On March 15, 2018, the U.S. Department of the Treasury's Office of Foreign Assets Control (OFAC) sanctioned 19 Russian individuals and five entities for involvement in destructive cyber activities, such as interference in the 2016 U.S. election, Russian-sponsored cyber attacks, and intrusion into U.S. critical infrastructure. These SDN designations were made pursuant to the Countering America's Adversaries Through Sanctions Act (CAATSA) and OFAC's cyber-related sanctions program. The sanctioned individuals and entities largely overlap with those named in indictments by U.S. Special Counsel Robert Mueller in his ongoing investigation into Russian interference in the 2016 U.S. presidential election. Accordingly, these designations should have limited direct effect on U.S. businesses, although the sanctions themselves are notable given the Trump Administration's mixed views on foreign policy toward Russia. These sanctions also come as the United Kingdom has expelled Russian diplomats and considered sanctions in response to Russia's involvement in a nerve gas attack in England.
As part of this round of sanctions, the Russian Main Intelligence Directorate (GRU) and Federal Security Service (FSB) were designated pursuant to CAATSA’s provision targeting cyber actors operating on behalf of the Russian government. These Russian intelligence agencies were already sanctioned under OFAC’s cyber-related sanctions program. However, the move is interesting because the Trump Administration has generally shown a reluctance to exercise its significant sanctions authority under CAATSA. For example, despite CAATSA’s requirement that secondary sanctions be imposed against foreign entities conducting certain transactions with the Russian defense and intelligence sector, the Trump Administration has declined to impose these sanctions. Previously, the U.S. State Department noted that the threat of secondary sanctions is a sufficient deterrent for parties dealing with listed entities. The previously-issued general license authorizing transactions with the FSB for regulatory purposes – for example, as part of the Russian import process for information technology products – remains in effect.
The Treasury Department also issued a press release by Secretary Mnuchin providing additional detail on the sanctions. Secretary Mnuchin emphasized that OFAC is employing multiple sanctions programs to pressure Russia, including the North Korea sanctions programs, the Global Magnitsky Act, and the Sergei Magnitsky Act. The press release also explicitly blames Russia for the “recent use of a military-grade nerve agent in an attempt to murder two UK citizens.” The Department of Homeland Security and FBI also released a Technical Alert stating that Russian government hackers have penetrated the U.S. energy grid and have been targeting U.S. governmental, energy, nuclear, commercial, water, aviation, and critical manufacturing sectors.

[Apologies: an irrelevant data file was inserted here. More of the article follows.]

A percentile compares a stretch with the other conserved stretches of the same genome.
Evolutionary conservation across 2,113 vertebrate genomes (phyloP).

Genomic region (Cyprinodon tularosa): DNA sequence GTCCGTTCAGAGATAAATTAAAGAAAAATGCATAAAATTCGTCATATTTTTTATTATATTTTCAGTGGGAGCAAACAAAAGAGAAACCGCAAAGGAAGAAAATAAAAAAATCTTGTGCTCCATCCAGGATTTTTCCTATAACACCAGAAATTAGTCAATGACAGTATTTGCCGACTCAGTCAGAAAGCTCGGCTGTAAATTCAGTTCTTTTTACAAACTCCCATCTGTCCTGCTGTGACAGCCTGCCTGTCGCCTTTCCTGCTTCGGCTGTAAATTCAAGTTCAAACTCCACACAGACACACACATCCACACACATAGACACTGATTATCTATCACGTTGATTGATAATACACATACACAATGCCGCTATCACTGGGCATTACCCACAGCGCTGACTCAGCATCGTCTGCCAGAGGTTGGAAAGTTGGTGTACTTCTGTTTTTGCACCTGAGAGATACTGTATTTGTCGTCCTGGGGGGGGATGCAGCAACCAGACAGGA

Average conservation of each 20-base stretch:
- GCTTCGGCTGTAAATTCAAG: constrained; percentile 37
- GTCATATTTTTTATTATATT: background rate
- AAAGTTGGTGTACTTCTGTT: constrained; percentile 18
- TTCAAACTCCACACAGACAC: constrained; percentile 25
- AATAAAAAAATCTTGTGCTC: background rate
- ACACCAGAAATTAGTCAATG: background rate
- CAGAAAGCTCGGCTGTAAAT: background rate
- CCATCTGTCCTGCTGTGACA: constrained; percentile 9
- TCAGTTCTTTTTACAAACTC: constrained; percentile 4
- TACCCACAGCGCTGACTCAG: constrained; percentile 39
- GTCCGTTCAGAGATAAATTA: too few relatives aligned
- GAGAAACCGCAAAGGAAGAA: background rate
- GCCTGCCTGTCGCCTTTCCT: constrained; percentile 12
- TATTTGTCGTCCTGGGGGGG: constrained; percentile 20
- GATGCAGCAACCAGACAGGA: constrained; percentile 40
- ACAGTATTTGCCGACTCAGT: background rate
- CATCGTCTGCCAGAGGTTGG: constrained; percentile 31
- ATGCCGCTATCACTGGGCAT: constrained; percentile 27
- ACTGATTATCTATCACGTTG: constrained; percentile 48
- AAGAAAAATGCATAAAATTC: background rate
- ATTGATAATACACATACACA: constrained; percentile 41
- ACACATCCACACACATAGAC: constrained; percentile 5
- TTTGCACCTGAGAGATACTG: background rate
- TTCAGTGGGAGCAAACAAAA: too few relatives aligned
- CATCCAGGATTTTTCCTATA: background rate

On March 14, 2018 the UK acted in response to what Prime Minister May termed a “brazen” attack on UK soil for which the Russian state was “culpable,” by expelling 23 (or 40%) of the 58 accredited Russian diplomats, the largest single expulsion in 30 years. By comparison, following the murder of Alexander Litvinenko in 2007, the UK expelled 4 diplomats. Longer term measures have also been proposed, such as greater monitoring of Russian private flights and freight, and powers to stop people “suspected of hostile state activity” at UK borders.
It remains to be seen whether the EU will impose further sanctions on Russia in response to the attack in addition to the measures currently in force. However, in a joint statement on March 15, 2018, the U.S., UK, France, and Germany condemned the attack and noted “heightened” concerns about Russia’s behavior.
As relations between the United States/United Kingdom and Russia worsen and may result in additional sanctions, U.S. and UK businesses should remain vigilant about compliance if they do business with Russia or Russian companies. The United States in particular has authorization under CAATSA to impose additional sanctions on Russian oligarchs, malicious cyber actors, and those that conduct business with the Russian military or intelligence sectors. Businesses should ensure their compliance programs remain up-to-date with the latest sanctions and have contingency plans in the event that a contract with a Russian entity falls under new sanctions. Extra care should be taken to ensure compliance with the myriad of sanctions programs when doing business with the Russian government or its state-owned entities, or the Russian defense, intelligence, energy, or financial sectors.